Russia Becomes An Armed Camp in German Eyes.

Militarists in the German capital came to the conclusion last spring that Russia meant to force a war upon Berlin. The result was a flood of pamphlets warning the Fatherland. The Neueste Nachrichten, which is credited with being the organ of the German war party, has for some time delivered itself of utterances like these:

"The reinvigorated, refreshed and immense Russia, animated with Pan-Slav animosity towards the German Fatherland, weighs so heavily upon us now that we must reckon soberly on being compelled to defend ourselves by force of arms against this colossus and that, too, before no very long time. Hemmed in between France, eager for the cherished revenge, and Slavism, drunk with dreams of victory, our hands are now and will be in the future less free than they ever were before."

So terrible would be the forces let loose against the Fatherland when this war came, according to the Berlin daily thus quoted, that an accommodation with Great Britain became desirable. Everything was done to placate "perfidious Albion," we read, but the task proved an utter impossibility. Germany had to struggle on the sea and in Africa with the same England which is the deadly enemy of German hegemony in Europe. Whatever Germany does, concludes this organ of militarism, "the European noose will be drawn tightly about our necks," and it became the great business of the German nation to loosen this noose. Had she not struck, says the Neueste Nachrichten, Germany would have abdicated her position in Europe.

German Measures of Defense Cause Alarm.

Soldiers know well that the balance of military power in Europe shifted in consequence of the events attending the Balkan war. In view of these events, the Berlin Norddeutsche Zeitung says, and in view of Germany's exposed geographical position, it was more than ever her first duty to make her defenses as strong as the national power allowed. The strength of the German army has not, in fact, kept pace with the growth of the German population. Universal service has proved the most trusty foundation of Germany's strength. The development of universal service in proportion to the numbers of the German population was, therefore, the guiding principle of the last army bill in the Reichstag. The principle was set forth in the preamble. It is the patriotic principle which inspires the revival of Russian strength in arms, which preceded the response to such a challenge in Germany. Everywhere, however, as the Berlin organ complains, the effort is made to represent Germany as "setting the pace," a thing left to the dual alliance. This analysis of the situation is endorsed by the Tägliche Rundschau, which is convinced that Germany has for the past six months been ringed about by enemies ready to attack at a given signal. Germany, to this somewhat Jingo paper, is engaged in a struggle for her existence against the Slav on one side and the Briton on the other, the latter trembling for his position on the sea. France is seeking merely revenge.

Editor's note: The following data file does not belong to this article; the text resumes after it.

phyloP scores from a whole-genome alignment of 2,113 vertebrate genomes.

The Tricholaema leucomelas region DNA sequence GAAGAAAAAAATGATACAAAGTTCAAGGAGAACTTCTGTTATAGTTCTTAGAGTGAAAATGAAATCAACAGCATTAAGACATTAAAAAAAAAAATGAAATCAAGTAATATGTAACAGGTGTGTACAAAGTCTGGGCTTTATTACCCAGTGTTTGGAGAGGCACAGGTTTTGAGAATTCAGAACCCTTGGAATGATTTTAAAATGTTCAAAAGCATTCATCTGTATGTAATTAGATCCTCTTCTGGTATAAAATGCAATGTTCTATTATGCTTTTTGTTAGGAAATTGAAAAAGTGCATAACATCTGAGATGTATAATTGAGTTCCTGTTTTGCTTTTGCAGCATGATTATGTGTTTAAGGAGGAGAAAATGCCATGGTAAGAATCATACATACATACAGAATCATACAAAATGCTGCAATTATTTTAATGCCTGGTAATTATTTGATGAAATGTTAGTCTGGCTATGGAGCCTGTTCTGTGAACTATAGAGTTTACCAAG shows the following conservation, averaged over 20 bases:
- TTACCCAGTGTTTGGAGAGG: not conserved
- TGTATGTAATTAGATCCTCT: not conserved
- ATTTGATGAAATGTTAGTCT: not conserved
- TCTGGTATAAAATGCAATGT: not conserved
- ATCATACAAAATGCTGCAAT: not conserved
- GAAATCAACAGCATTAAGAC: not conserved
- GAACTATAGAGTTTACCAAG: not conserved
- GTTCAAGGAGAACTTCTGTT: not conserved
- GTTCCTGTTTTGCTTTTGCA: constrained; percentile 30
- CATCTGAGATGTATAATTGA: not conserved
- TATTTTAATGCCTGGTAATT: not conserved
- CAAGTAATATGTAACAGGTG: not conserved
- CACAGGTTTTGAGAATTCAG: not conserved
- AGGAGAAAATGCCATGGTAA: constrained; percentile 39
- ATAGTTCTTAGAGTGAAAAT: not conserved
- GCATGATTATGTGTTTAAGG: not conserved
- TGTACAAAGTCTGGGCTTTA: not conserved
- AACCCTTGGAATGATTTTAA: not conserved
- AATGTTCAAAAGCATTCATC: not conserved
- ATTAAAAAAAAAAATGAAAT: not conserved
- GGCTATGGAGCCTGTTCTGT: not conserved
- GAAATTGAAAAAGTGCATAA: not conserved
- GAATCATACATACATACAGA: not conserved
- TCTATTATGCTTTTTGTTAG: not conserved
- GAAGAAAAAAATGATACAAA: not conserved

Germany's Confidence in the Outcome.

Nevr did the German press agree on anything so completely as the might of Germany—that is, on the eve of the struggle in which the Fatherland is engaged. The Berlin Kreuz-Zeitung reflected press opinion faithfully in declaring that the armed strength of Germany was the rock of her safety. It took little stock in hints that the autocracy in Berlin was attempting too much, trying to extend a pre-eminence into supremacy and thereby producing a European combination which in the end might prove too strong for Germany. Only recently there appeared in the Revue de Paris a grave indictment of the capacity of the German naval officer from the pen of a competent expert, while as for the German army its critics abroad express themselves at times with a frankness of which the following in the London Chronicle is typical:

"The German soldier of to-day is what his Unteroffizier and the Kaiser's regulations have made him—an apathetic automaton. He is there to obey blindly, mechanically. At the same time that he exchanges his civilian attire for a military uniform he sheds his individuality and for the time being becomes a mere unit in a system which is as rigid and as unyielding as one of the massive stone supports of the Brandenburger Thor. Nothing that might tend to develop initiative and self-reliance is allowed to figure in the curriculum of this human cypher—the living embodiment of the 'Mailed Fist.'

"Why should they? ask the advocates of the superstructure which has been reared on a foundation of 'Blood and Iron' and which will probably endure as long as Prussia herself endures. As a 'cog' in the huge and somewhat unwieldy war machine, his business is to avoid friction and revolve as smoothly as he can with the other wheels of the machine, and, above all, neither to think nor act for himself."

© J. Fred MacDonald, 2013.